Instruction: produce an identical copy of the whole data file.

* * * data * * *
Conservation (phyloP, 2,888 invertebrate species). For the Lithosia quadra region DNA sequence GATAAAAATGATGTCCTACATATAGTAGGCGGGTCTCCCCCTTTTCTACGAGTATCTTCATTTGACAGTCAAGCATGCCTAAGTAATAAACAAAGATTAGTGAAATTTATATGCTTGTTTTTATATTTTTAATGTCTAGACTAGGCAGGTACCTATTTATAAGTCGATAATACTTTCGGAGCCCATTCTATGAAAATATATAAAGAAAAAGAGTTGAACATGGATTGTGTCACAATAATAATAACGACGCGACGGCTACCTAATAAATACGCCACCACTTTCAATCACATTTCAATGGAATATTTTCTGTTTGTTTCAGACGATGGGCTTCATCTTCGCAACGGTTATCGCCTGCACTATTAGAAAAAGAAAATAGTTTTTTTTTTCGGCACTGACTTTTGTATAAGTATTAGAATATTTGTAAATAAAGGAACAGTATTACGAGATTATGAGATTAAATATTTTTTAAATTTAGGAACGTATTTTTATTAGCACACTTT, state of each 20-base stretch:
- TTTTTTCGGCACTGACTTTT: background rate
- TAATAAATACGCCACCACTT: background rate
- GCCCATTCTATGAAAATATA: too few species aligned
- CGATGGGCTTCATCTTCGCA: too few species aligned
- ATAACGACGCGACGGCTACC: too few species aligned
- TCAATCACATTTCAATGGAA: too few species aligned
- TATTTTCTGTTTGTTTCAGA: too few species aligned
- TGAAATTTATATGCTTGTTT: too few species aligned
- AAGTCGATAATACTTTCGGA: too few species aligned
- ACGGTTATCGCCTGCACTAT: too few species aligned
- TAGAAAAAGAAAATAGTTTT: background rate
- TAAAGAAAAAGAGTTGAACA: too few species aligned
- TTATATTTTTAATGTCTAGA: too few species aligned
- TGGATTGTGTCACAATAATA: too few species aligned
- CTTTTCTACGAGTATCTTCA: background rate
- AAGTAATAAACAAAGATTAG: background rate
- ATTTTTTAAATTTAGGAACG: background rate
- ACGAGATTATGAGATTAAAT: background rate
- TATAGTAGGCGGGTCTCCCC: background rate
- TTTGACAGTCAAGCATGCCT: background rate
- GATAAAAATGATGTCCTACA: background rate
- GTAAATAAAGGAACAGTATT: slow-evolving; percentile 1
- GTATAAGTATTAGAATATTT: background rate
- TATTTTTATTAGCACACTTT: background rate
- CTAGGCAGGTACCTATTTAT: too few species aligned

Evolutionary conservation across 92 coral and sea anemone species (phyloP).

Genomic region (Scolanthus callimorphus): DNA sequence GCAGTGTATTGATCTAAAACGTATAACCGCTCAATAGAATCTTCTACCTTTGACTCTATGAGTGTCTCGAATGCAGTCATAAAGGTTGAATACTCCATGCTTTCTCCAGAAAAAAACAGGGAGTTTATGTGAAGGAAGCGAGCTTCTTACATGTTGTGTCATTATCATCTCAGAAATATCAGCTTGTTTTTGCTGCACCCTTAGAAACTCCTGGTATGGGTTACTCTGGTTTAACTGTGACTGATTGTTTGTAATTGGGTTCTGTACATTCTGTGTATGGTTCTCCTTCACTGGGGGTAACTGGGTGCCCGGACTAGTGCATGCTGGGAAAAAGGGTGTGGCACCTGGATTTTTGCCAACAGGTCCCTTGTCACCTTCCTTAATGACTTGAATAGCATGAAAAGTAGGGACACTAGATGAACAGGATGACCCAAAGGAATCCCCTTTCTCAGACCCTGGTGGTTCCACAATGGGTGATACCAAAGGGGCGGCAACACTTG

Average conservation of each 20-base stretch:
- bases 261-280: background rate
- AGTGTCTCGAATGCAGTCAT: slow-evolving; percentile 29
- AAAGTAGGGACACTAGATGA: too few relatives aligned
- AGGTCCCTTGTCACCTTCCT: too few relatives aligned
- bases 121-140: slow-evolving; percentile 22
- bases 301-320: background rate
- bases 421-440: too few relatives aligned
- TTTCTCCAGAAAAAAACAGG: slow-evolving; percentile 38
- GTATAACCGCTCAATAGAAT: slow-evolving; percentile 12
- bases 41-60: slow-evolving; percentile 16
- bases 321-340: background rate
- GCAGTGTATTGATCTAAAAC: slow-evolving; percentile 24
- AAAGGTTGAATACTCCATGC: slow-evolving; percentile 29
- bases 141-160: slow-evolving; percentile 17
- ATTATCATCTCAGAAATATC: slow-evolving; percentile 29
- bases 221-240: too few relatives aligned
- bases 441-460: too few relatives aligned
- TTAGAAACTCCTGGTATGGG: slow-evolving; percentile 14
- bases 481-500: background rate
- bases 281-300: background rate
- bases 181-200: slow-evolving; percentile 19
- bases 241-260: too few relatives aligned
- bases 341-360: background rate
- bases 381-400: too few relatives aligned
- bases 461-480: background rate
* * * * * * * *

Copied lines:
Conservation (phyloP, 2,888 invertebrate species). For the Lithosia quadra region DNA sequence GATAAAAATGATGTCCTACATATAGTAGGCGGGTCTCCCCCTTTTCTACGAGTATCTTCATTTGACAGTCAAGCATGCCTAAGTAATAAACAAAGATTAGTGAAATTTATATGCTTGTTTTTATATTTTTAATGTCTAGACTAGGCAGGTACCTATTTATAAGTCGATAATACTTTCGGAGCCCATTCTATGAAAATATATAAAGAAAAAGAGTTGAACATGGATTGTGTCACAATAATAATAACGACGCGACGGCTACCTAATAAATACGCCACCACTTTCAATCACATTTCAATGGAATATTTTCTGTTTGTTTCAGACGATGGGCTTCATCTTCGCAACGGTTATCGCCTGCACTATTAGAAAAAGAAAATAGTTTTTTTTTTCGGCACTGACTTTTGTATAAGTATTAGAATATTTGTAAATAAAGGAACAGTATTACGAGATTATGAGATTAAATATTTTTTAAATTTAGGAACGTATTTTTATTAGCACACTTT, state of each 20-base stretch:
- TTTTTTCGGCACTGACTTTT: background rate
- TAATAAATACGCCACCACTT: background rate
- GCCCATTCTATGAAAATATA: too few species aligned
- CGATGGGCTTCATCTTCGCA: too few species aligned
- ATAACGACGCGACGGCTACC: too few species aligned
- TCAATCACATTTCAATGGAA: too few species aligned
- TATTTTCTGTTTGTTTCAGA: too few species aligned
- TGAAATTTATATGCTTGTTT: too few species aligned
- AAGTCGATAATACTTTCGGA: too few species aligned
- ACGGTTATCGCCTGCACTAT: too few species aligned
- TAGAAAAAGAAAATAGTTTT: background rate
- TAAAGAAAAAGAGTTGAACA: too few species aligned
- TTATATTTTTAATGTCTAGA: too few species aligned
- TGGATTGTGTCACAATAATA: too few species aligned
- CTTTTCTACGAGTATCTTCA: background rate
- AAGTAATAAACAAAGATTAG: background rate
- ATTTTTTAAATTTAGGAACG: background rate
- ACGAGATTATGAGATTAAAT: background rate
- TATAGTAGGCGGGTCTCCCC: background rate
- TTTGACAGTCAAGCATGCCT: background rate
- GATAAAAATGATGTCCTACA: background rate
- GTAAATAAAGGAACAGTATT: slow-evolving; percentile 1
- GTATAAGTATTAGAATATTT: background rate
- TATTTTTATTAGCACACTTT: background rate
- CTAGGCAGGTACCTATTTAT: too few species aligned

Evolutionary conservation across 92 coral and sea anemone species (phyloP).

Genomic region (Scolanthus callimorphus): DNA sequence GCAGTGTATTGATCTAAAACGTATAACCGCTCAATAGAATCTTCTACCTTTGACTCTATGAGTGTCTCGAATGCAGTCATAAAGGTTGAATACTCCATGCTTTCTCCAGAAAAAAACAGGGAGTTTATGTGAAGGAAGCGAGCTTCTTACATGTTGTGTCATTATCATCTCAGAAATATCAGCTTGTTTTTGCTGCACCCTTAGAAACTCCTGGTATGGGTTACTCTGGTTTAACTGTGACTGATTGTTTGTAATTGGGTTCTGTACATTCTGTGTATGGTTCTCCTTCACTGGGGGTAACTGGGTGCCCGGACTAGTGCATGCTGGGAAAAAGGGTGTGGCACCTGGATTTTTGCCAACAGGTCCCTTGTCACCTTCCTTAATGACTTGAATAGCATGAAAAGTAGGGACACTAGATGAACAGGATGACCCAAAGGAATCCCCTTTCTCAGACCCTGGTGGTTCCACAATGGGTGATACCAAAGGGGCGGCAACACTTG

Average conservation of each 20-base stretch:
- bases 261-280: background rate
- AGTGTCTCGAATGCAGTCAT: slow-evolving; percentile 29
- AAAGTAGGGACACTAGATGA: too few relatives aligned
- AGGTCCCTTGTCACCTTCCT: too few relatives aligned
- bases 121-140: slow-evolving; percentile 22
- bases 301-320: background rate
- bases 421-440: too few relatives aligned
- TTTCTCCAGAAAAAAACAGG: slow-evolving; percentile 38
- GTATAACCGCTCAATAGAAT: slow-evolving; percentile 12
- bases 41-60: slow-evolving; percentile 16
- bases 321-340: background rate
- GCAGTGTATTGATCTAAAAC: slow-evolving; percentile 24
- AAAGGTTGAATACTCCATGC: slow-evolving; percentile 29
- bases 141-160: slow-evolving; percentile 17
- ATTATCATCTCAGAAATATC: slow-evolving; percentile 29
- bases 221-240: too few relatives aligned
- bases 441-460: too few relatives aligned
- TTAGAAACTCCTGGTATGGG: slow-evolving; percentile 14
- bases 481-500: background rate
- bases 281-300: background rate
- bases 181-200: slow-evolving; percentile 19
- bases 241-260: too few relatives aligned
- bases 341-360: background rate
- bases 381-400: too few relatives aligned
- bases 461-480: background rate